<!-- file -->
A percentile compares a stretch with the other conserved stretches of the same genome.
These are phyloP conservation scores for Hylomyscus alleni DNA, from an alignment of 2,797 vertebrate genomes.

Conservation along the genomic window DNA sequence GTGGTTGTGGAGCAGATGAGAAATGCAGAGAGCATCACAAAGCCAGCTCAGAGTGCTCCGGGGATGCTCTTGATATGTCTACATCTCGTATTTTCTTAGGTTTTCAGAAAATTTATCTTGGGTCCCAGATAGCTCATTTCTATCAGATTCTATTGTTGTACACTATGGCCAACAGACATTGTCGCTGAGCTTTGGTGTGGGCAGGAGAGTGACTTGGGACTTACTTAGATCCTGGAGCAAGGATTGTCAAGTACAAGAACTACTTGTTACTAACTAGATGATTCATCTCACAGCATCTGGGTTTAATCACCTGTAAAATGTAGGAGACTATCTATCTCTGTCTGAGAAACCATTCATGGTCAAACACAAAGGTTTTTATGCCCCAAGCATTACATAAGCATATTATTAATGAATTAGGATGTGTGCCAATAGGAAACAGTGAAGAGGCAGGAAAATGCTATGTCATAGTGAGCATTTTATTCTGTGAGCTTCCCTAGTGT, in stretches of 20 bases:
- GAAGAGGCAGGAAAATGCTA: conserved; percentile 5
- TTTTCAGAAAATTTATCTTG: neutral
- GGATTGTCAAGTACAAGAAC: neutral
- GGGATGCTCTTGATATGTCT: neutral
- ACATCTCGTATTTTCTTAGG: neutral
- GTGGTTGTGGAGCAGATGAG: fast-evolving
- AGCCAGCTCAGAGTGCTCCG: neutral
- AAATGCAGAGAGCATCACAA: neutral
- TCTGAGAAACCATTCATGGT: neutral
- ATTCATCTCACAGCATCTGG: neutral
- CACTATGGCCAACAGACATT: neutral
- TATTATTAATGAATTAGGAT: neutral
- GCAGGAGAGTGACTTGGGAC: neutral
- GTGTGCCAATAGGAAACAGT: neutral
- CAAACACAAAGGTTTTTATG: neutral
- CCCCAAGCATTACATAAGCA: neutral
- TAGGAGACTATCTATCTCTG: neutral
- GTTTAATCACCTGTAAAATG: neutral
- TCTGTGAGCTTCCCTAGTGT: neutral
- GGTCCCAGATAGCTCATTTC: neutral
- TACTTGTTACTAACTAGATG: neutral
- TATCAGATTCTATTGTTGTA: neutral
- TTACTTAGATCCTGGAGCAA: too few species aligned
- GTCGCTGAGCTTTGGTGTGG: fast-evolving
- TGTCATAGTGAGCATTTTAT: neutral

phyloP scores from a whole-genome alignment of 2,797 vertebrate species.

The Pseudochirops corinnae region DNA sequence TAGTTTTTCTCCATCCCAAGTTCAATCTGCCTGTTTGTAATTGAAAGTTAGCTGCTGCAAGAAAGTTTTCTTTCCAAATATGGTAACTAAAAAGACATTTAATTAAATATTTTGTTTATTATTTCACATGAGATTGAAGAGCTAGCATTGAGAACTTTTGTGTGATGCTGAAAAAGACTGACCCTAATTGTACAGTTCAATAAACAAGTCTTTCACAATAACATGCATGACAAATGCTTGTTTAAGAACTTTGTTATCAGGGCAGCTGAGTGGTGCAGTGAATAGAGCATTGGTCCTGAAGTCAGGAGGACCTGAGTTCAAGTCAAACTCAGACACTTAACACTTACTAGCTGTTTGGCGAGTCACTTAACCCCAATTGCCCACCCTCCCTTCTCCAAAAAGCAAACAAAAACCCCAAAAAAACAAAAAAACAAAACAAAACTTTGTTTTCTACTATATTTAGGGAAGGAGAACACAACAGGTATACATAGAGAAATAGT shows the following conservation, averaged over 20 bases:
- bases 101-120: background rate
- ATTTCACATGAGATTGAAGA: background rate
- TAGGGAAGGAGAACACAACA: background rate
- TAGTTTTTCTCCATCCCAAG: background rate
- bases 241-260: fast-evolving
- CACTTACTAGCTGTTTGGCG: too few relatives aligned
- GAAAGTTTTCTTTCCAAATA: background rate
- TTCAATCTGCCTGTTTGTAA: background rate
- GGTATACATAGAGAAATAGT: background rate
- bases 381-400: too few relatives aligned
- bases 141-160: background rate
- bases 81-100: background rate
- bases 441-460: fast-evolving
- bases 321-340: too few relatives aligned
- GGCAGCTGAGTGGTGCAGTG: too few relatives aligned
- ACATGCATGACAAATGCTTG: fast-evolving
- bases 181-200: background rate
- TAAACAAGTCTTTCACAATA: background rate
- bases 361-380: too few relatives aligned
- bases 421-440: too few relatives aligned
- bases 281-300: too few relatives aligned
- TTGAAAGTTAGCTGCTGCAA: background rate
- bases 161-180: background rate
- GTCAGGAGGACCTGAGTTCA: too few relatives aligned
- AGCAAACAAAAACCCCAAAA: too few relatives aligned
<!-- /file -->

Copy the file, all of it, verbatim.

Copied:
A percentile compares a stretch with the other conserved stretches of the same genome.
These are phyloP conservation scores for Hylomyscus alleni DNA, from an alignment of 2,797 vertebrate genomes.

Conservation along the genomic window DNA sequence GTGGTTGTGGAGCAGATGAGAAATGCAGAGAGCATCACAAAGCCAGCTCAGAGTGCTCCGGGGATGCTCTTGATATGTCTACATCTCGTATTTTCTTAGGTTTTCAGAAAATTTATCTTGGGTCCCAGATAGCTCATTTCTATCAGATTCTATTGTTGTACACTATGGCCAACAGACATTGTCGCTGAGCTTTGGTGTGGGCAGGAGAGTGACTTGGGACTTACTTAGATCCTGGAGCAAGGATTGTCAAGTACAAGAACTACTTGTTACTAACTAGATGATTCATCTCACAGCATCTGGGTTTAATCACCTGTAAAATGTAGGAGACTATCTATCTCTGTCTGAGAAACCATTCATGGTCAAACACAAAGGTTTTTATGCCCCAAGCATTACATAAGCATATTATTAATGAATTAGGATGTGTGCCAATAGGAAACAGTGAAGAGGCAGGAAAATGCTATGTCATAGTGAGCATTTTATTCTGTGAGCTTCCCTAGTGT, in stretches of 20 bases:
- GAAGAGGCAGGAAAATGCTA: conserved; percentile 5
- TTTTCAGAAAATTTATCTTG: neutral
- GGATTGTCAAGTACAAGAAC: neutral
- GGGATGCTCTTGATATGTCT: neutral
- ACATCTCGTATTTTCTTAGG: neutral
- GTGGTTGTGGAGCAGATGAG: fast-evolving
- AGCCAGCTCAGAGTGCTCCG: neutral
- AAATGCAGAGAGCATCACAA: neutral
- TCTGAGAAACCATTCATGGT: neutral
- ATTCATCTCACAGCATCTGG: neutral
- CACTATGGCCAACAGACATT: neutral
- TATTATTAATGAATTAGGAT: neutral
- GCAGGAGAGTGACTTGGGAC: neutral
- GTGTGCCAATAGGAAACAGT: neutral
- CAAACACAAAGGTTTTTATG: neutral
- CCCCAAGCATTACATAAGCA: neutral
- TAGGAGACTATCTATCTCTG: neutral
- GTTTAATCACCTGTAAAATG: neutral
- TCTGTGAGCTTCCCTAGTGT: neutral
- GGTCCCAGATAGCTCATTTC: neutral
- TACTTGTTACTAACTAGATG: neutral
- TATCAGATTCTATTGTTGTA: neutral
- TTACTTAGATCCTGGAGCAA: too few species aligned
- GTCGCTGAGCTTTGGTGTGG: fast-evolving
- TGTCATAGTGAGCATTTTAT: neutral

phyloP scores from a whole-genome alignment of 2,797 vertebrate species.

The Pseudochirops corinnae region DNA sequence TAGTTTTTCTCCATCCCAAGTTCAATCTGCCTGTTTGTAATTGAAAGTTAGCTGCTGCAAGAAAGTTTTCTTTCCAAATATGGTAACTAAAAAGACATTTAATTAAATATTTTGTTTATTATTTCACATGAGATTGAAGAGCTAGCATTGAGAACTTTTGTGTGATGCTGAAAAAGACTGACCCTAATTGTACAGTTCAATAAACAAGTCTTTCACAATAACATGCATGACAAATGCTTGTTTAAGAACTTTGTTATCAGGGCAGCTGAGTGGTGCAGTGAATAGAGCATTGGTCCTGAAGTCAGGAGGACCTGAGTTCAAGTCAAACTCAGACACTTAACACTTACTAGCTGTTTGGCGAGTCACTTAACCCCAATTGCCCACCCTCCCTTCTCCAAAAAGCAAACAAAAACCCCAAAAAAACAAAAAAACAAAACAAAACTTTGTTTTCTACTATATTTAGGGAAGGAGAACACAACAGGTATACATAGAGAAATAGT shows the following conservation, averaged over 20 bases:
- bases 101-120: background rate
- ATTTCACATGAGATTGAAGA: background rate
- TAGGGAAGGAGAACACAACA: background rate
- TAGTTTTTCTCCATCCCAAG: background rate
- bases 241-260: fast-evolving
- CACTTACTAGCTGTTTGGCG: too few relatives aligned
- GAAAGTTTTCTTTCCAAATA: background rate
- TTCAATCTGCCTGTTTGTAA: background rate
- GGTATACATAGAGAAATAGT: background rate
- bases 381-400: too few relatives aligned
- bases 141-160: background rate
- bases 81-100: background rate
- bases 441-460: fast-evolving
- bases 321-340: too few relatives aligned
- GGCAGCTGAGTGGTGCAGTG: too few relatives aligned
- ACATGCATGACAAATGCTTG: fast-evolving
- bases 181-200: background rate
- TAAACAAGTCTTTCACAATA: background rate
- bases 361-380: too few relatives aligned
- bases 421-440: too few relatives aligned
- bases 281-300: too few relatives aligned
- TTGAAAGTTAGCTGCTGCAA: background rate
- bases 161-180: background rate
- GTCAGGAGGACCTGAGTTCA: too few relatives aligned
- AGCAAACAAAAACCCCAAAA: too few relatives aligned